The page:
by James A. Bacon
For its 2016 fiscal year, which closed June 30, the Petersburg City Council enacted a $75 million General Fund budget. Somehow, the city managed to close the year with a $17 million deficit.
Last week, council members knew the situation was dire. Staring at what they thought was a measly, $7.5 million deficit, they unanimously approved a 20% cut in personnel costs. Then, as reported by the Richmond Times-Dispatch, they learned that the deficit was actually $17 million.
Holy moly! In a state that constitutionally requires a balanced budget, how can a government body be 20% off? How can things go so far wrong?
Mayor W. Howard Myers sounded clueless. “I had no idea. I’m like, wow, where is this coming from,” he told the Times-Dispatch. Vice Mayor Samuel Parham only hinted at the problem: “This is a problem that has compounded over many years, so the balloon has blown up and it has popped here on us.”
The city’s financial woes became apparent early this year when an audit found overspending in the General Fund by $1.8 million and anticipated a budget shortfall of $6 million. City Council fired City Manager William E. Johnson III, and appointed Dironna Moore Belton in his place on an interim basis. With Belton at the helm, a team of state auditors dug deeper into the books and found that about $4.5 million had been depleted from some “internal accounts” without the city’s knowledge.
Petersburg is a case study in how a municipal government can run up deficits without calling them deficits. The Times-Dispatch article refers to $2.5 million in financial obligations to the city school system, the regional jail and the Virginia Retirement System carried over from the 2016 budget to the 2017 budget.
“When you have a deficit, it just keeps rolling forward, Belton said. “We are working very diligently to do long-term finance restructuring, and we’re still trying to break down exactly the causation (of the deficit), but we do know the number of delinquent accounts that we have.”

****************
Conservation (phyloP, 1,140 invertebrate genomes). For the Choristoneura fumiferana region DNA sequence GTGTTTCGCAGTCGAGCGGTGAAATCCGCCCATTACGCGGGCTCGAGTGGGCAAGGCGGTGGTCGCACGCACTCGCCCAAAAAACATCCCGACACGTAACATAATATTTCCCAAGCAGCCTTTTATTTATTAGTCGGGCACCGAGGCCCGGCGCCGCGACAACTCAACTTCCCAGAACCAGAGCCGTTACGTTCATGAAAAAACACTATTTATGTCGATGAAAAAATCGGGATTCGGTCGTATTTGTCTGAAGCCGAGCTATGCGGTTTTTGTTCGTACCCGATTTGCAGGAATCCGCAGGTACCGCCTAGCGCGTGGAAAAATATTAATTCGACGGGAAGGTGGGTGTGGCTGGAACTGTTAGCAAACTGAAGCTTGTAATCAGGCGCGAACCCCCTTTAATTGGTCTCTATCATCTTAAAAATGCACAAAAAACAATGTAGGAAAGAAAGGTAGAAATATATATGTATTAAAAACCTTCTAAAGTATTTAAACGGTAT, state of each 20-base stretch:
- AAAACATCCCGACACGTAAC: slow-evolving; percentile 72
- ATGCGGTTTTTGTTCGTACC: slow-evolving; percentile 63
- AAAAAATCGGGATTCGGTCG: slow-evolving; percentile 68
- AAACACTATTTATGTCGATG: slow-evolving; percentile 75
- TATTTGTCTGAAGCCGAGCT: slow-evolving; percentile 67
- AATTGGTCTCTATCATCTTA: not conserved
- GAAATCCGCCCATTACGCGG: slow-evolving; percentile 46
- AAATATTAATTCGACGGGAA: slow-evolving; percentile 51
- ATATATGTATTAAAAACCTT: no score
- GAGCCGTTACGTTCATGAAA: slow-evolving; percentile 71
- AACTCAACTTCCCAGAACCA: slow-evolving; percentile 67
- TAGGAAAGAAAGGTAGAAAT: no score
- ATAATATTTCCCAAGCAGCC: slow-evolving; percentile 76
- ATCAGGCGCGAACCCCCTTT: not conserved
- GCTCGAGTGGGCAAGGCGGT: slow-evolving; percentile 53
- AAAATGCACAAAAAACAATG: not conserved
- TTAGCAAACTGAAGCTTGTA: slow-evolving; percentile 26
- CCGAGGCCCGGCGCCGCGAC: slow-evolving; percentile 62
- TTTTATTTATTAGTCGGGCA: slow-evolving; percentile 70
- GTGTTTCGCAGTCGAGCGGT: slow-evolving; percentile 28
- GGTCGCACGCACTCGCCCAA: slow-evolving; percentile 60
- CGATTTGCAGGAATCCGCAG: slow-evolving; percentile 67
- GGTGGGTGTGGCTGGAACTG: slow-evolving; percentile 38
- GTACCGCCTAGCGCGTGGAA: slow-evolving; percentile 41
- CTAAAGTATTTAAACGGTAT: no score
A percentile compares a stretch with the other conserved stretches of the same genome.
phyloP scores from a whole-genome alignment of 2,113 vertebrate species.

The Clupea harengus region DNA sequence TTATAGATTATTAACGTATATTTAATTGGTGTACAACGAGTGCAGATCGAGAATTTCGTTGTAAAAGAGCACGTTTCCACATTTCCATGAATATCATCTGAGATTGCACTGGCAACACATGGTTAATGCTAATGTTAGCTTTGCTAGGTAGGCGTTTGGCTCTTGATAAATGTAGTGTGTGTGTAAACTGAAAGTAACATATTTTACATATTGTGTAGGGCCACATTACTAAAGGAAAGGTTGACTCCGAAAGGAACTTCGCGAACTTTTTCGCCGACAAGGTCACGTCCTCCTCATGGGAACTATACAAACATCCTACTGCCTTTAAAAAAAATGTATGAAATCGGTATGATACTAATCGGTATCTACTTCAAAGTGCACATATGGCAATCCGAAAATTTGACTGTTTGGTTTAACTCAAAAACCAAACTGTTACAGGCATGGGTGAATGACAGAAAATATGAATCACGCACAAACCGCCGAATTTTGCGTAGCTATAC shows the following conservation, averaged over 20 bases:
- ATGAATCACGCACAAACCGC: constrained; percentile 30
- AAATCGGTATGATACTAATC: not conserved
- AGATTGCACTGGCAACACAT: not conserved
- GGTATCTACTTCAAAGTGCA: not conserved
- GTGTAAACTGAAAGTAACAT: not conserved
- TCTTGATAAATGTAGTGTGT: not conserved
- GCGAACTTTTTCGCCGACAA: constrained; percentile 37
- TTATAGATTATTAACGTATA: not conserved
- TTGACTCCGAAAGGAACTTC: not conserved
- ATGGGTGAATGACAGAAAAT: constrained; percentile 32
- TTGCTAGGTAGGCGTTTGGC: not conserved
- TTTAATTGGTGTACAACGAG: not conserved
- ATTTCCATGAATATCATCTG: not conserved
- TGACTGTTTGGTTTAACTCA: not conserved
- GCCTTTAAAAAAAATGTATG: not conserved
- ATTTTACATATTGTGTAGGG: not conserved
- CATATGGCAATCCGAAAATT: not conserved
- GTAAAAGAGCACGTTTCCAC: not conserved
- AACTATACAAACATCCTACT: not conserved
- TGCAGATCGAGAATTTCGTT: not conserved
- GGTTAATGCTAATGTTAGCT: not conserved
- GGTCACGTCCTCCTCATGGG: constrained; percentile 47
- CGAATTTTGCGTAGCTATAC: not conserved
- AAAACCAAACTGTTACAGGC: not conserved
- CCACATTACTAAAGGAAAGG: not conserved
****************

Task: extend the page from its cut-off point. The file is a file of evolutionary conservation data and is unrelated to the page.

Bacon’s bottom line: Fiscal negligence of this magnitude is just extraordinary for Virginia, and it raises all sorts of questions.
First, is this incompetence unique to Petersburg, or is it widespread and Petersburg is just the first to “blow up,” as Vice Mayor Parham put it? The situation calls to mind the chronic inability of the city of Richmond to complete its Comprehensive Annual Financial Report, which suggests that at least one other jurisdiction’s finances are in disarray. If I were a resident of the City of Richmond, I would be very concerned.
Second, Petersburg apparently used a number of tricks to hide the deficit, which allowed liabilities to build up unbeknownst to elected officials. Stretching out payments to vendors is a classic — Illinois is notorious for the late payment of its bills, incurring more than $900 million in late payment interest over six years. Petersburg apparently did the same thing on a smaller scale. How many other Virginia jurisdictions are slow-paying their vendors?
Third, what can be done when a deficit this large has built up? Petersburg, a jurisdiction of about 32,500 people, is already down on its luck. The city has a hollowed out economy, a large population of poor minorities, and one of the worst-performing school systems in the state. Its challenges are immense. Going into drastic budget-cutting mode can only make matters worse. For now, city officials seem determined to take drastic action to get their fiscal affairs in order. But the task will be painful. Which brings us to the fourth question…
Fourth, what happens from a constitutional perspective if a jurisdiction runs a deficit? Are there any sanctions? Or is the requirement to balance budgets every year merely aspirational — desirable but not mandated? What provisions are there for the state to step in? Who initiates the process — the governor or the General Assembly? We’d better get answers because my guess is that the problem is not going to go away.There are currently no comments highlighted.